The capacity and limits of host immunity in containing lentiviral infection are fundamental to the understanding of Human Immunodeficiency Virus (HIV) and SIV pathogenesis yet are incompletely understood. Previous studies support effects of host immunity in modulating HIV disease progression [1],[2],[3],[4] and in driving viral evolution and escape. Concurrent with the appearance of HIV specific CD8+ T-cells following either acute HIV or SIV infection, plasma viral load falls abruptly [4], indirectly supporting a role for adaptive, cytotoxic lymphocyte responses in the control of viral replication. However, this evidence is circumstantial and inconclusive, since in most cases of natural infection, several HIV specific immune parameters vary in tandem [3],[5].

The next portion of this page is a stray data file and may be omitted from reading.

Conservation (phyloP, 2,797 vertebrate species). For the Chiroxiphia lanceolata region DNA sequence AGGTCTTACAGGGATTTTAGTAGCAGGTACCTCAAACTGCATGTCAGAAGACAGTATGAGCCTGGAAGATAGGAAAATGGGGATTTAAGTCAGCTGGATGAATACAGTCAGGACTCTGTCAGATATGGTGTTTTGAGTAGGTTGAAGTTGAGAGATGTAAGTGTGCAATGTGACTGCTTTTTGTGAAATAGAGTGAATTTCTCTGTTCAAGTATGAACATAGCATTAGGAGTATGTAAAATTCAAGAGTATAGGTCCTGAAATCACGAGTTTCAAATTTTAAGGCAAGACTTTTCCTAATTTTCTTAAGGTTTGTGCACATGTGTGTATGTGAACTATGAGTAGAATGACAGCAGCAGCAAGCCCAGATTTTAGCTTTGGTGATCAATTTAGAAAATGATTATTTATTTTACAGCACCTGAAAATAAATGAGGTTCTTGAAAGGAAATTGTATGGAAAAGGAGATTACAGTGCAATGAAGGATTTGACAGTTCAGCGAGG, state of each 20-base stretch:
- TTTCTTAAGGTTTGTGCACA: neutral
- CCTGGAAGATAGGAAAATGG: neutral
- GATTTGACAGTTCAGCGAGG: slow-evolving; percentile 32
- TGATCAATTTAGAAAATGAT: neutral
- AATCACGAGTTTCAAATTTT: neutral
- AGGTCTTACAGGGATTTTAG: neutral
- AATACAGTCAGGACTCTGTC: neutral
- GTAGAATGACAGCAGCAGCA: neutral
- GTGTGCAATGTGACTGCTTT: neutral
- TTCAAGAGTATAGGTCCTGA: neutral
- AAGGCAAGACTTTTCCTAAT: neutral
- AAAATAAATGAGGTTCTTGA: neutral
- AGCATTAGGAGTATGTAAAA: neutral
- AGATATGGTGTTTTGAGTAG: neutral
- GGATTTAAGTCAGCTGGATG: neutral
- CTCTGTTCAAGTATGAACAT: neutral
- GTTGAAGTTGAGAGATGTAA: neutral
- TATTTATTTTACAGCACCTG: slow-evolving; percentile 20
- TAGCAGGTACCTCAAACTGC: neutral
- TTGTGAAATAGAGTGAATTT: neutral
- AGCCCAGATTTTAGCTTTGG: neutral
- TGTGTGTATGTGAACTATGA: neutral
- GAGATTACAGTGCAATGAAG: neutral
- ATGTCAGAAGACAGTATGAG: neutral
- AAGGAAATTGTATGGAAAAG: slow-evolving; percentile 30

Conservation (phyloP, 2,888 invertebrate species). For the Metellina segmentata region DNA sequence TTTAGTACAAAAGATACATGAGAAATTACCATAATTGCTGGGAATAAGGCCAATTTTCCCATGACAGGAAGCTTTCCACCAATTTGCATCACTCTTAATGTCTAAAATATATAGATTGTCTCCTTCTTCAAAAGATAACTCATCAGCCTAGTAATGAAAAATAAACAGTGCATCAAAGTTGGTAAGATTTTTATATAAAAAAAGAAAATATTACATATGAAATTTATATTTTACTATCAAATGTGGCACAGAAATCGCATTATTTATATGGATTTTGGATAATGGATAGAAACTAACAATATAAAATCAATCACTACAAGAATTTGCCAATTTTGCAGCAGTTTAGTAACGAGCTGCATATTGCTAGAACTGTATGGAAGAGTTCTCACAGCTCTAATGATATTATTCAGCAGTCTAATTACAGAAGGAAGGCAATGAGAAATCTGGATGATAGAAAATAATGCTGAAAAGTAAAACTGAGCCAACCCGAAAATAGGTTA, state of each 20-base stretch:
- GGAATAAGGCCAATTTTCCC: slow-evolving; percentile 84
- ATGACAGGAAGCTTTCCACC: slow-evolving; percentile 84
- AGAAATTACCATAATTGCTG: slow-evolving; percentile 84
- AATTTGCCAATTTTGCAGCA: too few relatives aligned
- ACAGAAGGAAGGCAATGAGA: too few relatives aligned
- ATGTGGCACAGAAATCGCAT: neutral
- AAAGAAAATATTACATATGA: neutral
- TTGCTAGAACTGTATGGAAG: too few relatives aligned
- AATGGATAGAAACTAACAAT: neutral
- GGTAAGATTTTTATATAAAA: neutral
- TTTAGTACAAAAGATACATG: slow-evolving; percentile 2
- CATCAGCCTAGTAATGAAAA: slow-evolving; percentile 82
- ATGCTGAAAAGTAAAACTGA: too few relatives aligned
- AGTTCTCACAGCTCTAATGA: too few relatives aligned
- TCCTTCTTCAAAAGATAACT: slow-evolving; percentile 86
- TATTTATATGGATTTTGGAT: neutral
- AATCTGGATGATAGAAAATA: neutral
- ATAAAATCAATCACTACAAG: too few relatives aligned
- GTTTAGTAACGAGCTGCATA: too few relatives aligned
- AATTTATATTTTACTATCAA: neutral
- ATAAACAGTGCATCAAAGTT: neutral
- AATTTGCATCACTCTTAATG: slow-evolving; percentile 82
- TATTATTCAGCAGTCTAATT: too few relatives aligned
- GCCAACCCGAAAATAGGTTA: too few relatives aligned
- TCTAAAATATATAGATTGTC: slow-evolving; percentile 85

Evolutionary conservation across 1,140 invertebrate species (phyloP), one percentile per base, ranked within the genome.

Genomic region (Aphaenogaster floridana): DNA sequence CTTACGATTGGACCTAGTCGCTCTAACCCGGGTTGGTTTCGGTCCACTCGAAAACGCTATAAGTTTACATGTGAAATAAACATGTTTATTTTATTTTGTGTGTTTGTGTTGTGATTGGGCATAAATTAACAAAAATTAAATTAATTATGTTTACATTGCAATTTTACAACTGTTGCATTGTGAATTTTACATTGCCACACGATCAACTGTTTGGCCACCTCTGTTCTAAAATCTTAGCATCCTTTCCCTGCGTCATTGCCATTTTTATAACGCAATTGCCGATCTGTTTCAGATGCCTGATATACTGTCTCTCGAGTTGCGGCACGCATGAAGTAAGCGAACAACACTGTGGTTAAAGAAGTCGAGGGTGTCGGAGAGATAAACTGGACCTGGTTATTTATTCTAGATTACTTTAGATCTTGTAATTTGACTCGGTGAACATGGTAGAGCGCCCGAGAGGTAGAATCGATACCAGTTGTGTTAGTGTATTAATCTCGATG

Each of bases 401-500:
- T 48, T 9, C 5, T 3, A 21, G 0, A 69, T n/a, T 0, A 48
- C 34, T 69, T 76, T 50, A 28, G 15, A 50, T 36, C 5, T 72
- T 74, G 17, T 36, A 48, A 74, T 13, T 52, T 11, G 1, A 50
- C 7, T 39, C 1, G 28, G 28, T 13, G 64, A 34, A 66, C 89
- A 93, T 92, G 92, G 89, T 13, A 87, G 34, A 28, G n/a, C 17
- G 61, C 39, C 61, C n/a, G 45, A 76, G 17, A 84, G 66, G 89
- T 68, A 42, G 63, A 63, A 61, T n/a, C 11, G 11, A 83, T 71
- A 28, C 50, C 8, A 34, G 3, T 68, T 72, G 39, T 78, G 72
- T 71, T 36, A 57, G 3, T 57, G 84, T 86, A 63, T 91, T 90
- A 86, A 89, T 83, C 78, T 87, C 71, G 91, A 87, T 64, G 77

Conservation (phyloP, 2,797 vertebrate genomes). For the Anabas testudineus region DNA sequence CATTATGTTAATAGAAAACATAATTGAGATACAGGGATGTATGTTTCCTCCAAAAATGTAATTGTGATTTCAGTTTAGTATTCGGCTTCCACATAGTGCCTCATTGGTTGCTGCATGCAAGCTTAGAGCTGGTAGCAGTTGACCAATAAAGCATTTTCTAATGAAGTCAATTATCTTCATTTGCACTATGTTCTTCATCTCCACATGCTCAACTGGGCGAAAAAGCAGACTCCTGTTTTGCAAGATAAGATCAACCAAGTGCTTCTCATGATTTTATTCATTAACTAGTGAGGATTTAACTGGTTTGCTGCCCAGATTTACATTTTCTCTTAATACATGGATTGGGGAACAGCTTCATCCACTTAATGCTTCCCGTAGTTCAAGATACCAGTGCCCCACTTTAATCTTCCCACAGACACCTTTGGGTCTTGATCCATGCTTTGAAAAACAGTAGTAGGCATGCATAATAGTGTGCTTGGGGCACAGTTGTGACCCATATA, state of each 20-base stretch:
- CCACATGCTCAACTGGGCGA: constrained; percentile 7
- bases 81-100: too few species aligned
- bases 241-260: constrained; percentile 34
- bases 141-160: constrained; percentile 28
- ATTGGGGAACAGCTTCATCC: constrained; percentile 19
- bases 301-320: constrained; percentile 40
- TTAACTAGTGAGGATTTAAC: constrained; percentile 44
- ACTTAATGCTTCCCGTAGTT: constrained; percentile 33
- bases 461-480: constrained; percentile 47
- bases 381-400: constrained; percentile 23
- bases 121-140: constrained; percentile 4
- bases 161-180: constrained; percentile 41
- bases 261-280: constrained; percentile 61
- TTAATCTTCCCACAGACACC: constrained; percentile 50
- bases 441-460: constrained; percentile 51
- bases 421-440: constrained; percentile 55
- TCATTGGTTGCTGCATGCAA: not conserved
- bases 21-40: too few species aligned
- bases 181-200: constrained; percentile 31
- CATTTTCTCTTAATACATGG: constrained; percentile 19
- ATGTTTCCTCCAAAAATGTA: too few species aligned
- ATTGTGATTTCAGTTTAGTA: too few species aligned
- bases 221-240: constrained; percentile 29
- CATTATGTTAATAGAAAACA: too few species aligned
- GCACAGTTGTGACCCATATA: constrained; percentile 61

The most direct evidence for the antiviral effects of CD8+ T-cells have come from the observation of profound elevations in viral load following the depletion of CD8+ T-cells from SIV infected macaques through the use of anti-CD8 monoclonal antibodies. These studies reveal an approximate ten-fold increase in plasma VL concurrent with CD8+ T-cell depletion [6],[7],[8]. In contrast, similar maneuvers that deplete the CD20+ cells central to humoral immune responses fail to produce comparable effects on viremia [9]. Although a favored interpretation of the CD8+ T-cell depletion experiments attributes the rise in VL to loss of CTL killing [10],[11], this has not been directly demonstrated and the contribution of non-cytotoxic effects of CD8+ T-cells including the production of chemokines that block new infectious events or the elaboration of soluble factors that attenuate viral production from infected cells remain as possible alternative mechanisms [7],[12].